Cable TV entrepreneur John C. Malone, who has become a billionaire by picking hot communications ventures, yesterday picked Teligent Inc., the Northern Virginia company that uses radio waves to provide telephone and data services to businesses.
Malone's Liberty Media Group agreed to acquire Associated Group Inc., a Pittsburgh holding company that is Teligent's largest stockholder, with 41 percent of the stock.
Liberty and Associated said the complex stock-swap transaction will be worth about $3 billion to Associated shareholders. The large blocks of AT&T Corp. and Liberty stock owned by Associated will be passed on to shareholders, who will also get 11.5 million new shares of Liberty Media worth about $760 million at current prices.
Associated owns other investments, but sources familiar with the transaction said Malone's goal is to acquire the company's stake in Teligent, a three-year-old Vienna company founded by former AT&T executive Alex J. Mandl.
Mandl said yesterday in a phone interview that Liberty Media's investment will not give Malone control of Teligent. "We get a new investor, an important investor," he said. "Having Liberty Media as a significant investor is terrific."
He said the acquisition will not affect Teligent's plan to offer its services in 40 cities before the end of the year. Teligent is seeking to lure business customers from local phone companies by giving them direct wireless connections to long-distance service and data networks and the Internet.
The announcement boosted Teligent's stock by $5.43 3/4 to close at $54.56 1/4 on the Nasdaq Stock Market. It had little effect on the shares of Liberty Media, which closed down 18 3/4 cents to $66.25 on the New York Stock Exchange. Associated's Class A shares closed down $2.75 at $62.25 on Nasdaq, but the company's Class B shares -- which will be treated equally in the merger but have long sold for a slightly higher price -- rose 25 cents to close at $61.75.
Malone, who is chairman of Liberty Media and has major holdings in both Liberty and AT&T, is known for allowing companies in which he invests to operate autonomously, Mandl noted. But "having them as partners will give additional impetus for growing the business, partnering and leveraging the full benefits of the resources we have," he added.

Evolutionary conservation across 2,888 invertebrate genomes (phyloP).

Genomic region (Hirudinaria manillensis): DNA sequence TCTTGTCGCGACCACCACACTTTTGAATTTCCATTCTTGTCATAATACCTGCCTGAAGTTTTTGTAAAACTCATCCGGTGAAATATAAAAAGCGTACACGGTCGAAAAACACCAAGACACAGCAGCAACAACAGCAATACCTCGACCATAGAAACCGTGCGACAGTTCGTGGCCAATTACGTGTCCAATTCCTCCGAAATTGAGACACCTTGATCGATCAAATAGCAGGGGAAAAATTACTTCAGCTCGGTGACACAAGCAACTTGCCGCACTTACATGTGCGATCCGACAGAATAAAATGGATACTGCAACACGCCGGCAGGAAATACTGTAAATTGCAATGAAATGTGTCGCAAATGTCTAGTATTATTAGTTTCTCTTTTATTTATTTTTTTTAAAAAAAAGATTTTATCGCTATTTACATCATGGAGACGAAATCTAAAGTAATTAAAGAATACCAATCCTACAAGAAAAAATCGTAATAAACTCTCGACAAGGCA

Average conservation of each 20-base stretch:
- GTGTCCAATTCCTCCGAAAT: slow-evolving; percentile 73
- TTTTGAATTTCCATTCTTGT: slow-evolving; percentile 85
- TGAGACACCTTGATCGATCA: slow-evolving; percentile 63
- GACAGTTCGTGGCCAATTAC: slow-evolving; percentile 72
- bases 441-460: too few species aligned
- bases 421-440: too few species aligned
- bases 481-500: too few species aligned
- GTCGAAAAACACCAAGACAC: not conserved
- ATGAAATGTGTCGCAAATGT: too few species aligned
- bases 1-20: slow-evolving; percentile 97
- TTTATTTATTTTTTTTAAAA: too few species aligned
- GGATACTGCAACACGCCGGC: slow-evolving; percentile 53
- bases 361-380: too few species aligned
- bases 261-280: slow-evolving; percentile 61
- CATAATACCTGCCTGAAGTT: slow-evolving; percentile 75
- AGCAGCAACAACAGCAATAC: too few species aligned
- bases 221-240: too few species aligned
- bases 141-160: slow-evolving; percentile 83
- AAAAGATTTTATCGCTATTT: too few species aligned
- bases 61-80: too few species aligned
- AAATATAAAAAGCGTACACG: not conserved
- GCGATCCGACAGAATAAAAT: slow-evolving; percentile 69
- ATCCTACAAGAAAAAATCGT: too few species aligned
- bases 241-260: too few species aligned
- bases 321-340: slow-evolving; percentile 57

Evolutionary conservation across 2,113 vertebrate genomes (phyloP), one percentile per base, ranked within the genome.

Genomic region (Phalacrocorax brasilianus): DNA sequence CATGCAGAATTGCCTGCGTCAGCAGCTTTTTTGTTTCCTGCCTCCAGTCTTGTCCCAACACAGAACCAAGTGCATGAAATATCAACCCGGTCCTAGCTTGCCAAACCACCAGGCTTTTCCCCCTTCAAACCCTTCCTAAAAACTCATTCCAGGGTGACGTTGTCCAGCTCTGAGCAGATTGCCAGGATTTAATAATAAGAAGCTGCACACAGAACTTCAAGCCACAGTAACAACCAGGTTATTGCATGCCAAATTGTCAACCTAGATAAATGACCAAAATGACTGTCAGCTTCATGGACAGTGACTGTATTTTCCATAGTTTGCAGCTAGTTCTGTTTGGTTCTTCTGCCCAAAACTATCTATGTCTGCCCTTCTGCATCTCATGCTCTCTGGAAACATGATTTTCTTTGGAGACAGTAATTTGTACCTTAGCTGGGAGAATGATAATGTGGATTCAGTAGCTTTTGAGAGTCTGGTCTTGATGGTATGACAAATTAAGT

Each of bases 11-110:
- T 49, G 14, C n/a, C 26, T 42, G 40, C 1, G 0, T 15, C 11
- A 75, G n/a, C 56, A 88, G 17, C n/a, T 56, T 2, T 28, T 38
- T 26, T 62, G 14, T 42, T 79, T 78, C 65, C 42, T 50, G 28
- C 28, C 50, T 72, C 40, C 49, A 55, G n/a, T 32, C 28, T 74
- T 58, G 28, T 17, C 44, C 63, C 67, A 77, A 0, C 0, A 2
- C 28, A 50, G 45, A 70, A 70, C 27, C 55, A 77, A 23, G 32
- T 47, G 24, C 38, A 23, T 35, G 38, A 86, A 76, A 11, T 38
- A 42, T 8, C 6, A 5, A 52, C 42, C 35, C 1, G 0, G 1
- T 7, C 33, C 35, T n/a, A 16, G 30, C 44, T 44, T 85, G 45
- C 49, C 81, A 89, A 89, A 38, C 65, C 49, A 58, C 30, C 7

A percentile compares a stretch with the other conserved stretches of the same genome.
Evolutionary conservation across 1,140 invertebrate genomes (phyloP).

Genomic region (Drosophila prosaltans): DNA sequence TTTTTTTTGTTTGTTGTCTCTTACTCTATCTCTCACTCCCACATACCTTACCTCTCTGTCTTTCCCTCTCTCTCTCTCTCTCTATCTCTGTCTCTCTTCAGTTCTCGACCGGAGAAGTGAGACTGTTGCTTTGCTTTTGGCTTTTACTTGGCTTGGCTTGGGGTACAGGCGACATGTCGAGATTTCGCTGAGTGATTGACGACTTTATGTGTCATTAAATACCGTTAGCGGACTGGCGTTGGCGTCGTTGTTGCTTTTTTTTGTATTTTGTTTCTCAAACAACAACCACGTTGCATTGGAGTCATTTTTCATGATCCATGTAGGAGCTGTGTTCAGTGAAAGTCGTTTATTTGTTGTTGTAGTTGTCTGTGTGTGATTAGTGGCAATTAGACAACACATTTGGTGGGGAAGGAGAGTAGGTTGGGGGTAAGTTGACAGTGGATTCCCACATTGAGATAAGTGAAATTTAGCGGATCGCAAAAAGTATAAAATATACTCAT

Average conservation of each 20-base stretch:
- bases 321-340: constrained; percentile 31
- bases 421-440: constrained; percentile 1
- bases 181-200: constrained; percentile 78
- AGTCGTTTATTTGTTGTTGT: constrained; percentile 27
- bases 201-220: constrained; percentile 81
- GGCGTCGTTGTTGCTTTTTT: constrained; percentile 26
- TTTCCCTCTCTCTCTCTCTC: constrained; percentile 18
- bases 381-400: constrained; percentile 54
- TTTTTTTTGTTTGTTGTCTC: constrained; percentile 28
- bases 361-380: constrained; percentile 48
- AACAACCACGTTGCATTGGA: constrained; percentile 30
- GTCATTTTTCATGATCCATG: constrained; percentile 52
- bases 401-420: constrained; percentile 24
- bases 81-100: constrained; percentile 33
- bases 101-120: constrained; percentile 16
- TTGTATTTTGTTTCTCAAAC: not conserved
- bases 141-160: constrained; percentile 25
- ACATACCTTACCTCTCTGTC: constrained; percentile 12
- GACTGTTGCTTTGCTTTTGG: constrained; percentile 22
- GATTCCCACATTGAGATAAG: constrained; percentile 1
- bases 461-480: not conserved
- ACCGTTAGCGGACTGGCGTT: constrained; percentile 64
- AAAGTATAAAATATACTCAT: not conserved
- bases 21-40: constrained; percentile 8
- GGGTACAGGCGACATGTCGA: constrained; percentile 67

Liberty Media has evolved into a major cable program supplier, owning stakes in companies including Washington's Black Entertainment Television Group and Bethesda's Discovery Communications Inc.
Bankrolled with more than $5 billion in cash raised by selling some of Liberty's previous investments to AT&T, Malone recently has been on an acquisition spree that has made him the telecommunications equivalent of Warren Buffett -- a billionaire investor whose stock picks are closely watched.
Liberty has announced $2 billion in purchases in the past few months, including stakes in Rupert Murdoch's News Corp.; a large holding in General Instrument Corp., maker of cable TV converter boxes; and investments in smaller companies developing viewer-participation television, Internet music businesses and other nascent technologies.
Explaining his media-buying strategy at a recent investor conference, Malone said, "There's no need to place all your money on one horse when you can sort of bet the whole category. Liberty intends to do that."
Brad Williams, an analyst with Legg Mason Wood Walker Inc. in Baltimore, said the Teligent acquisition is "not the most logical fit to leap off the top of the head, but when you look at all the other investments, it fits within the media and communications umbrella."
He said the transaction was motivated by the desire of Associated Group's principal shareholders to cash in their investment without paying federal income taxes on investments whose value has grown from less than $100 million to nearly $3 billion.
Malone is respected both for his skill at putting together profitable deals and also for making opportunistic investments, said Jeffrey Kagan, a telecommunications analyst and author based in Atlanta.
Malone has invested in other telephone ventures -- including Sprint Corp.'s wireless service -- but Kagan said his interest recently has been in "broad-band" technologies that can carry cable, telephone calls and Internet traffic.
Liberty Media can use its cable connections to deliver those services to consumers, but it needs a company such as Teligent to reach businesses, Kagan explained. "When you put those two pieces together you've got a company that is highly diversified in the telecommunications service provider field," he said.
Liberty Media Group has agreed to buy Associated Group, which owns a 41 percent stake in Teligent, which is based in Northern Virginia.
Business: Offers local telephone service, high-speed Internet access and other telecommunications services over its networks; resells long-distance phone service.
Origins: Company founders Rajendra Singh and Myles Berkman acquired several wireless licenses from the FCC in the early 1990s -- before the agency began license auctions -- and formed Associated Communications; company changed its name to Teligent in 1997.
Chairman and chief executive: Alex J. Mandl
1998 sales: $960,000
1998 net loss: $281.5 million
Yesterday's closing stock price: $54.56 1/4, up $5.43 3/4
Ticker: TGNT on the Nasdaq Stock Market
Web address: www.teligentcorp.com
SOURCES: Hoover's, Bloomberg News